The record before the court indicates only the volume and geographical sources of the business being conducted by the respective banks. The dollar volume share of business of these banks is only one of the factors in determining whether the effect of the merger may be "substantially to lessen competition." A. G. Spalding & Bros., Inc. v. F.T.C., 301 F.2d 585 (C.A. 3d 1962). Among other factors to be considered are the history of tendency of the industry toward concentration: U.S. v. Von's Grocery Co., 384 U.S. 270, 16 L. Ed. 2d 555, 86 S. Ct. 1478 (1966); the physical, economic, and legal barriers preventing other potential competitors' entry into the relevant market: U.S. v. First Natl. Bank & Trust Co. of Lexington, et al., 376 U.S. 665, 12 L. Ed. 2d 1, 84 S. Ct. 1033 (1964); U.S. v. Provident Natl. Bank, 280 F. Supp. 1 (D.C. Pa. 1968); U.S. v. Manufacturers Hanover Trust Co., 240 F. Supp. 867 (D.C.N.Y. 1965); and a study of the relative economic scales of the customer; U.S. v. Phila. Natl. Bank, supra.
The court finds that the record is devoid of many of the determinative findings necessary to ascertain or predict the probable impact of the proposed merger and finds that the defendants have not met their burden of showing that no material fact issue exists upon motion for summary judgment in order for the court to conclusively rule as a matter of law that the merger would not have a substantial tendency to lessen competition.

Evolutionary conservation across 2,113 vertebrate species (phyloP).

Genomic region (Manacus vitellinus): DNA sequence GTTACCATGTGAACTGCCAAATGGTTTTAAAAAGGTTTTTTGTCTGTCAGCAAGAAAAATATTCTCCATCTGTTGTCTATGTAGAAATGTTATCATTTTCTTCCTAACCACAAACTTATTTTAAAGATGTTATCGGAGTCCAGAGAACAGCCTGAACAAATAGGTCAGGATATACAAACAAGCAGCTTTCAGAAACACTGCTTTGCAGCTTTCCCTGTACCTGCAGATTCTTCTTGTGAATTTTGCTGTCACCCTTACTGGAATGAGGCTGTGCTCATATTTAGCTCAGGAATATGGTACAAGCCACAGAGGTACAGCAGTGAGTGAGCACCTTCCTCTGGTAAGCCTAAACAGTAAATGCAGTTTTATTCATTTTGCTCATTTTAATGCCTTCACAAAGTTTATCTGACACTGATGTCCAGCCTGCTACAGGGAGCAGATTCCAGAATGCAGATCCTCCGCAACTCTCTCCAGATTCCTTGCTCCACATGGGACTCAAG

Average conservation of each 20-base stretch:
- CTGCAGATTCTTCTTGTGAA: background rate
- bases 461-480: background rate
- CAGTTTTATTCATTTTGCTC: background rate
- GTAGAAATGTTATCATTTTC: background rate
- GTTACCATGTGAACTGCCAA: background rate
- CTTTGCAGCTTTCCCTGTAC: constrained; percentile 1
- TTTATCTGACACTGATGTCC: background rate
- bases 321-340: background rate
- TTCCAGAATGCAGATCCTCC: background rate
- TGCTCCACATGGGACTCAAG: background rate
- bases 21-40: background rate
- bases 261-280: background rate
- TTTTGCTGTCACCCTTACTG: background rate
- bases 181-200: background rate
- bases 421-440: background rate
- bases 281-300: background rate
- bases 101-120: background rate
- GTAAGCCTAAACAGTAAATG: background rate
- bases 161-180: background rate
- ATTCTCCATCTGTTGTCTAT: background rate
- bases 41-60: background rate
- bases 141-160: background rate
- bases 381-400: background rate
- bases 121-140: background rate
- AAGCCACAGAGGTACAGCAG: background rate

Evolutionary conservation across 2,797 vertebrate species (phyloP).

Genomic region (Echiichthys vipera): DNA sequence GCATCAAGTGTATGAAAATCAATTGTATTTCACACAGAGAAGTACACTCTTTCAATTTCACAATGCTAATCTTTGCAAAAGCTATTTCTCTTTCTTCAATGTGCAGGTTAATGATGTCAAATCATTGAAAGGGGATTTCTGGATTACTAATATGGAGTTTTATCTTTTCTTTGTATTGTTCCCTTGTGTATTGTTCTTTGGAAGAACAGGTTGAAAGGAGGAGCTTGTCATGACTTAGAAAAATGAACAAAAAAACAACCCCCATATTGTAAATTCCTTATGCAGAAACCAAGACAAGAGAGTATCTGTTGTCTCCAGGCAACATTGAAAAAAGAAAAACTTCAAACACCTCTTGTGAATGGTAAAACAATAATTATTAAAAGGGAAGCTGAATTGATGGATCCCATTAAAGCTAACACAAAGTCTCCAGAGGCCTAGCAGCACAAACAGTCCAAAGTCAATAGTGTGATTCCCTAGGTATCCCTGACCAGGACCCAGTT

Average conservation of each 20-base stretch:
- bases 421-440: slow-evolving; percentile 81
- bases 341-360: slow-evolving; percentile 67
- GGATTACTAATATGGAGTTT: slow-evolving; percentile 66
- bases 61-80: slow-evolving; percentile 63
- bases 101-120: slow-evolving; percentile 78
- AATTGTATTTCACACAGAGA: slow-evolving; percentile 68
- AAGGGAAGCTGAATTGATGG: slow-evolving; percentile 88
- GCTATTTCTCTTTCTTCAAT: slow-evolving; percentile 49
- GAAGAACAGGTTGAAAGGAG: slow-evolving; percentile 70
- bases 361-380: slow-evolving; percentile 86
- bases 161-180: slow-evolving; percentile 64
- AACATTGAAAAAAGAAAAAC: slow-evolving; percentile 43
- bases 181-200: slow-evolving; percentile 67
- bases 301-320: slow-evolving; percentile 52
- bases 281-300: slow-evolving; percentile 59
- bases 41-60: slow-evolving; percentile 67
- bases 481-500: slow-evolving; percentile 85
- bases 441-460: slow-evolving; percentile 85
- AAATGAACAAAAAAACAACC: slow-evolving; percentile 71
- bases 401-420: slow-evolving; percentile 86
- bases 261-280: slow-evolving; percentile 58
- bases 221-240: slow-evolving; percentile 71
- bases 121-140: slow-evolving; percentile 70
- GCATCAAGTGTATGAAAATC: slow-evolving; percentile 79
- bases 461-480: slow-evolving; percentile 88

With respect to the defendants' argument that the "Sunbury-Selinsgrove section of the Susquehanna Area" and Snyder County are not "sections of the country within the intendment of the Clayton Act"; the court cannot, on this record, make any determination thereof.
Many of the factors utilized in determining whether or not there may be a substantial lessening of competition are interrelated with those in determining a "section of the country" under § 7 and in consequence they do not appear in the record. In addition, the court is guided by the decision in U.S. v. Pabst Brewing Co., 384 U.S. 546, 16 L. Ed. 2d 765, 86 S. Ct. 1665 (1966), in which the issue of an appropriate "section of the country" has been relegated to a subsidiary position and not grounds for dismissal of a case. U.S. v. Provident Natl. Bank, supra.
A summary judgment is not an appropriate vehicle in Clayton § 7 antitrust cases unless all of the relevant data appears on the record either through affidavits, interrogatories, or the pleadings. White Motor Co. v. U.S., 372 U.S. 253, 9 L. Ed. 2d 738, 83 S. Ct. 696 (1963).
The intent of the Congress in its enactment of the Clayton Act was for the protection of the small businessman and the consumer through the arrest of mergers which may have a potentially anticompetitive effect. In a case involving both the public and highly complex factual and legal issues, the court finds the record too scant without the further benefit of discovery and trial to rule as a matter of law that the proposed merger is, or is not in violation of § 7.
Defendants' motion for summary judgment will be denied.